On site-based demographic reports, it is often helpful to have a benchmark column so that one can readily assess how a particular location is changing over time relative to a larger area. A benchmark area should be both immediately recognizable and geographically relevant. The notion of a metropolitan area seems like a reasonable choice. For example, we could compare a number of sites in different suburban cities of Nashville, TN, against the concept of the metropolitan area as a whole.
The question has always been how to define a metropolitan area? Cities really do change in extent over time so we require an ability to change the definitions over time, but we would also like to have a consistent and well known base geography from which to construct them.
For several decades now, the Census Bureau has been using counties (or in New England county subdivisions or towns) as the ‘building blocks’ for its metropolitan areas. The rules for inclusion are relatively straight forward, using cross-county labor force movements to determine which counties become attached to the metropolitan area in question. Even with changes over time to the definitions, it is relatively easy to reconstruct the history of areas by rebuilding with the current county definitions. Overall, these have been very stable geographies over time, and thus very often used as benchmarks.
In most of the states east of the Mississippi, counties are relatively small and generally have a compact shape. To the west, however, the counties become very large, in some cases the size of small northeastern states.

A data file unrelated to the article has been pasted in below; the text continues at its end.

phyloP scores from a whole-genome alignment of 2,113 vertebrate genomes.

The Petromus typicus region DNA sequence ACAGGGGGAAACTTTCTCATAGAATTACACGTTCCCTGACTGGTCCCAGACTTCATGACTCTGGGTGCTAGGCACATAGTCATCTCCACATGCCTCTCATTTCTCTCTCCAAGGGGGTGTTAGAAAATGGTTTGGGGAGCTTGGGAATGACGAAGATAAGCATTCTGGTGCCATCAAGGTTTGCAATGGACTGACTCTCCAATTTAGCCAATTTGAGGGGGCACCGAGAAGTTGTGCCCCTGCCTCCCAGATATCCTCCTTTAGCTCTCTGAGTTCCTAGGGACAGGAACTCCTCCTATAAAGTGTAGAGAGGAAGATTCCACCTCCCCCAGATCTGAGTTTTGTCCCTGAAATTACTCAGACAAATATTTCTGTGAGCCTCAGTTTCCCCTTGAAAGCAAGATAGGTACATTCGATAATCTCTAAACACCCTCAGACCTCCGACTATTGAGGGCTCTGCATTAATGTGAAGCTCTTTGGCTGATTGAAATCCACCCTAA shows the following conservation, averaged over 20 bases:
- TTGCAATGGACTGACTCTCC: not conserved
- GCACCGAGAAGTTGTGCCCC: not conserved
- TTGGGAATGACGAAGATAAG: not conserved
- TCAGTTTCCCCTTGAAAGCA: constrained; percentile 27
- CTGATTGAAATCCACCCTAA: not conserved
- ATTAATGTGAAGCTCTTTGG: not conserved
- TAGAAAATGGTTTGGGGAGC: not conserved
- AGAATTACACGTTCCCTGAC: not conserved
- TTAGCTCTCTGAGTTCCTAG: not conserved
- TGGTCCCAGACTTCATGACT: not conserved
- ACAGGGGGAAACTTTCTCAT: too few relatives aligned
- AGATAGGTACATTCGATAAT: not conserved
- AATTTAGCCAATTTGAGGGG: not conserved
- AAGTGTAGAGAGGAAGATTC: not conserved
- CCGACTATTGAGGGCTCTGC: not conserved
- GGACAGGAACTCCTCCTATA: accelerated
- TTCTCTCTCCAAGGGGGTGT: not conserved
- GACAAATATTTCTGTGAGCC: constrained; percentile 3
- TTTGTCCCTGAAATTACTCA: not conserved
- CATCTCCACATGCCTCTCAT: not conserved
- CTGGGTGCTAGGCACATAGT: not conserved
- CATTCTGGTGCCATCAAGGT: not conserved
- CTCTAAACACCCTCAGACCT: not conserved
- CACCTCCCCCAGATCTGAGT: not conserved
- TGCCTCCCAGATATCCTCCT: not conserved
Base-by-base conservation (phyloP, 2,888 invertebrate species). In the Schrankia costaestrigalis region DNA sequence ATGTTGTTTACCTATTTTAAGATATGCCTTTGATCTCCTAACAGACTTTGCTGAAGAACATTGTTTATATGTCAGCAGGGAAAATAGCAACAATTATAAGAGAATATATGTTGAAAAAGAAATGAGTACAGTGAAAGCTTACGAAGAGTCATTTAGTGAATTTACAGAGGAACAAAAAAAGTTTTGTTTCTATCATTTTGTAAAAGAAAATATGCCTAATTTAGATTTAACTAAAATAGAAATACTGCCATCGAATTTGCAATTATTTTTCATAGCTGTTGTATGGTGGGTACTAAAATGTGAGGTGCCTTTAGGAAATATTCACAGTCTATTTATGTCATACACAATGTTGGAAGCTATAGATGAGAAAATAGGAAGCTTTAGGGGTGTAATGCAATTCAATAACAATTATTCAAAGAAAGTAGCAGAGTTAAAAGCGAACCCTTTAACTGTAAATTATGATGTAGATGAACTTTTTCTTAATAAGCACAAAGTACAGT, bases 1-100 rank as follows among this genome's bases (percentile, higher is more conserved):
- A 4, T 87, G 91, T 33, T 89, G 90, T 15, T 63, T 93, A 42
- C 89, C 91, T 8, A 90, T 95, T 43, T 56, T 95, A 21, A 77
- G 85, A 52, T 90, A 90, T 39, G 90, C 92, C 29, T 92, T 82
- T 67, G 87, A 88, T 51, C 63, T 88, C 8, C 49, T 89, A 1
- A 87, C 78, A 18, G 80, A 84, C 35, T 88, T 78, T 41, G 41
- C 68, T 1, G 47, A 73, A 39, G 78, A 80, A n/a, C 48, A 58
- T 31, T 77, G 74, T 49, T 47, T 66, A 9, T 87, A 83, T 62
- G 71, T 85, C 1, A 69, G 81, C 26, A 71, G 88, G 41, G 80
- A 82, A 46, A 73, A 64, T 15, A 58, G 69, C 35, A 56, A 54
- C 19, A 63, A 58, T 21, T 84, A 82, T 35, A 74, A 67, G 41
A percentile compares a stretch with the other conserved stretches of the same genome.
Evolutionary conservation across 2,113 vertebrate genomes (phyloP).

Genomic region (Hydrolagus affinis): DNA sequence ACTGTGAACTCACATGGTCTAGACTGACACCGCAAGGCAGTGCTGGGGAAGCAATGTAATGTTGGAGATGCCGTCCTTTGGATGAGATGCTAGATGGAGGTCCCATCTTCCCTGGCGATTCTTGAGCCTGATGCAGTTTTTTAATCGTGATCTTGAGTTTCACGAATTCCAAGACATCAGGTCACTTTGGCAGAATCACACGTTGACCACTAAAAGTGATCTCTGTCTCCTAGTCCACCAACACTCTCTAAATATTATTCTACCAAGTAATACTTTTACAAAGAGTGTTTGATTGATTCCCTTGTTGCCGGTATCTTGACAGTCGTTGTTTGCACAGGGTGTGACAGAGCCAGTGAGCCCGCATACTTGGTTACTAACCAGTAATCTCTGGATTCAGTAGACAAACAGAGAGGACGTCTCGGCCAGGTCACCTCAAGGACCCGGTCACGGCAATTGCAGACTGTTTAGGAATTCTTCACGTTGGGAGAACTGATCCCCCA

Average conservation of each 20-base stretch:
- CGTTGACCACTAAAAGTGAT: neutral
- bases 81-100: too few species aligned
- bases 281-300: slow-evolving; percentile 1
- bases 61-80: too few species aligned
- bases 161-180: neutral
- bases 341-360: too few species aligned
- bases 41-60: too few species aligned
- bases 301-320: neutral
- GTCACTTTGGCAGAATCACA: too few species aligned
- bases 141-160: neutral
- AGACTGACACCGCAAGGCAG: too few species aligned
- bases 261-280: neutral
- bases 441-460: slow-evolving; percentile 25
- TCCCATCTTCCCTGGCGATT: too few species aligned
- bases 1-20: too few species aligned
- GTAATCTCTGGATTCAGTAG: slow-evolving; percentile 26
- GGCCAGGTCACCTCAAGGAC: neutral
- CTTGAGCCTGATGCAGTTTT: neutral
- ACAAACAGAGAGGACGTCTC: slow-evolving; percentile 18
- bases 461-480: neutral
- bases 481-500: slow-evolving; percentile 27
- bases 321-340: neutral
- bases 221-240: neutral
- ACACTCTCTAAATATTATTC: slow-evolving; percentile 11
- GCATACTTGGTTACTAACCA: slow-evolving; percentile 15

The first map above shows the coverage of the metropolitan and micropolitan areas (the latter in light red). From all appearances, California is pretty much completely urban and certainly one unfamiliar with the state would surely think that it was overwhelmingly urban. And while the Los Angeles area goes on seemingly forever (especially when stuck on the dreaded 405 freeway), the metropolitan area includes substantial areas which are effectively unpopulated and several areas which are, despite being in the included counties, almost unrelated to the metropolitan area itself.
A classic case of metropolitan area strangeness is Santa Maria-Santa Barbara, CA, which is simply the Santa Barbara county. Rather than being one central city and suburbs, the county really includes three very different and geographically separated areas of urbanization — coastal (Goleta, Santa Barbara, and Carpinteria), the Santa Ynez valley (Lompoc, Buellton, Solvang, Santa Ynez), and the Santa Maria valley (Santa Maria, Guadalupe).
As a benchmark area, nothing could be more misleading than comparing a site in Santa Maria to the metropolitan area as a whole. Santa Maria and Santa Barbara are roughly the same size cities, the former being an agricultural service center and the latter being the tourist center of the ‘American Riviera’. Comparisons are effectively meaningless.
The standard metropolitan area maps give one a sense that cities are the dominant feature of the American landscape. A look at the extent of the Census Bureau’s “Urbanized Areas” tells a completely different picture of where we live. This program has a set of simple definitions of what constitutes an urbanized area including minimum population size and population density. They very much mirror the concept of a ‘built-up’ area for each center.
This is a vastly different map than the county-based urbanization map first shown. The vast urban areas of the west simply vaporize. It is here where we realize just how vast and generally open this country really is.
The issue of what constitutes a good benchmark for a metropolitan area remains. I have personally tried a number of different approaches, none of which proved to be worth preserving. Until then, the question of what constitutes a good benchmark is probably best determined by asking ‘what do you want to know?’ — not satisfying, but probably the best answer for now.